Hi. My name is Tod Worner. And I am dying to read a book.
Now, don’t misunderstand me. I am reading an immense amount right now. And I have no shortage of extraordinary books in my library (cue aristocratic tweaking of waxed moustache tip). It’s just that, at this point in time, what I WANT to read and what I HAVE to read are two different things. You see, I am studying for my Internal Medicine Board Recertification Exam which is a once in ten year test. While clinical practice affords the opportunity to constantly learn through experience, focused reading and “curbsiding” specialists, this exam requires hitting the books in an organized and comprehensive fashion starting well in advance of the test. As such, my reading and listening (to review courses) has been focused on various and sundry topics such as the staging and treatment of non-small cell lung cancer, the consideration of which antibiotic to use for a particular HIV-related opportunistic infections, and the best way to distinguish between supraventricular tachycardia with aberrancy and ventricular tachycardia. The human body is fascinating, the calling to practice medicine gratifying and the means of diagnosing and treating illness is an extraordinary (and humbling) venture. That said, there is an immense amount of material to cover. And so, while I love my job, I am simply dying to read a book.
My bright colleague, Pascal-Emmanuel Gobry, recently wrote What I Am Reading Right Now to catch us up on what he has found intriguing. Since you now all know what I am reading (renal tubular acidosis and treatments for herpes), I am going to give you my list of what I will be immersing myself in in less than one week (when my test is done – and God willing – behind me).
Here is What I Am Dying To Read:
The Sword Honor trilogy
The acerbic wit of Evelyn Waugh confronts World War II in three books, Men at Arms, Officers and Gentlemen, and Unconditional Surrender. To be honest, I have read Men at Arms and found it quite enjoyable as it pits a worldly-wise, yet fallible middle-aged man wrestling with the ironies in war, politics, family and friends. It is a story of a man’s odyssey – true odyssey – for meaning that shames modern “voyages of self-discovery” that end in narcissitic self-help cul-de-sacs. I loved Brideshead Revisited.
I look forward to the Trilogy.
The Divine Comedy
Yes, yes, I’ve read large chunks of it through my life, but never in its entirety or with a true semblance of what is going on. Dante Alighieri’s masterpiece (translated by Clive James) has me salivating to (figuratively) walk through Hell, Purgatory and find myself with the author and Beatrice in Heaven. Again, I have started it and find it shockingly brilliant on so many levels (please see my forthcoming post which will expand on this). It is a tale about journeys, introspection, sin and its consequences, Grace and the Beatific Vision.
The Theology of Pope Benedict XVI – The Christocentric Shift
So many of the (well-deserved) compliments paid to Pope Francis today are back-hands to Pope Benedict XVI. As a former non-Catholic and papal skeptic, I am not one that would have been easily swayed to swoon before any pope. But once I read and truly considered the work of Pope Benedict XVI from The Introduction to Chrisitanity, his trilogy on Jesus, his book-length interviews with Peter Seewald to his homilies, speeches and encyclicals, I was stunned. To paraphrase Chesterton, Benedict had not been tried and found wanting; he had been found difficult and left untried. Father Emery de Gaal’s book is regarded as a brilliant dissertation that will only whet my appetite for Benedict’s Opera Omnia selections I am preparing to buy.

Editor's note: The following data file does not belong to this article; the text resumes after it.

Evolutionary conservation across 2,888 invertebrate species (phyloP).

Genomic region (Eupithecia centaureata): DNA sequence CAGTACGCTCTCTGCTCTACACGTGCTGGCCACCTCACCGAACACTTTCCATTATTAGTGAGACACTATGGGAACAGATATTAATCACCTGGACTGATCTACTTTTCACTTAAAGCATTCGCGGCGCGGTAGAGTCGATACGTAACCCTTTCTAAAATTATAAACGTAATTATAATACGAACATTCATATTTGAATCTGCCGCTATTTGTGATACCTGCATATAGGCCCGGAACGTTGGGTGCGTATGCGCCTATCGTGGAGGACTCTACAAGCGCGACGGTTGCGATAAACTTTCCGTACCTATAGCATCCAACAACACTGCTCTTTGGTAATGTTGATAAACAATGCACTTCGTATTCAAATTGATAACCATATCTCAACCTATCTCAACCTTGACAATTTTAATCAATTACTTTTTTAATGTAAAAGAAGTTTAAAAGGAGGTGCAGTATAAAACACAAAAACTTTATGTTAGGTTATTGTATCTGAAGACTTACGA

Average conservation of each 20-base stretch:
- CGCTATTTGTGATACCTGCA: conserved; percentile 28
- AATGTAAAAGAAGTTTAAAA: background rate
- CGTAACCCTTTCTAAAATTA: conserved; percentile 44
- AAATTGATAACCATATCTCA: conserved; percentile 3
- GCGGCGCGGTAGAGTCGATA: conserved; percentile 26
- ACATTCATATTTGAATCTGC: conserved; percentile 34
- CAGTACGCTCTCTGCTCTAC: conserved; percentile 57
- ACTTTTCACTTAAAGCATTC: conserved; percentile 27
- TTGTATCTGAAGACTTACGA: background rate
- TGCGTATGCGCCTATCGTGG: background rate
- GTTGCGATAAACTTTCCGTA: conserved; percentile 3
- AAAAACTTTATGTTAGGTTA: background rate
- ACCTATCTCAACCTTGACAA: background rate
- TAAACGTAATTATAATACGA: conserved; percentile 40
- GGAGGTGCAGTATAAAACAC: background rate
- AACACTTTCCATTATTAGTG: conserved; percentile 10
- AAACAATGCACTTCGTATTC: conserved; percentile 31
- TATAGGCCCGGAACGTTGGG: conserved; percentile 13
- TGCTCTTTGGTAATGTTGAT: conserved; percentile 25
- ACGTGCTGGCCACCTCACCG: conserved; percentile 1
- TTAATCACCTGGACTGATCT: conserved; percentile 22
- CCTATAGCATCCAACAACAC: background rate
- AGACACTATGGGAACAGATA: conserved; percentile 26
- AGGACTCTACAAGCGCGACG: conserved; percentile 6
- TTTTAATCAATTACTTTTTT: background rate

Is God Happy?
Leszek Kolakowski has some serious street cred. A former glittering Marxist intellectual, he was stripped of his titles and awards (and effectively, his citizenship being forced into exile) when he committed one simple, yet objectionable mistake in the world of Communism – he asked whether the conclusions of Communism were true. Soon, he would disavow Communism, become the philosophical godfather of the Solidarity movement and write extensively with the witty, insightful, yet challenging pen akin to Havel, Solzhenitsyn and Orwell. Just a glimpse at a few of the essays in this book makes me eager. I may agree. I may disagree. But I will be better off for having read them.
The Portal of the Mystery of Hope
I will simply quote the brilliant Charles Peguy,
But hope, says God, that is something that surprises me.
That is surprising.
That these poor children see how things are going and believe that tomorrow things will go better.
That they see how things are going today and believe that they will go better tomorrow morning.
That is surprising to me and it’s by far the greatest marvel of our grace.
And I’m surprised by it myself.
And my grace must indeed be an incredible force.
And must flow freely and like an inexhaustible river.
Hope is a little girl, nothing at all.
Who came into the world on Christmas day just this past year.
Who is still playing with her snowman.
With her German fir trees painted with frost…
And yet it’s this little girl who will endure worlds.
This little girl, nothing at all,
She alone, carrying the others, who will cross worlds past.
Indeed. Peguy’s little girl, Hope. Going into the Board Exam, it is this Hope that comforts me most – that will endure worlds and carry me through this challenge like it carries all of us through all other challenges. Indeed.
My name is Tod Worner. And I am dying to read a book.
How about you?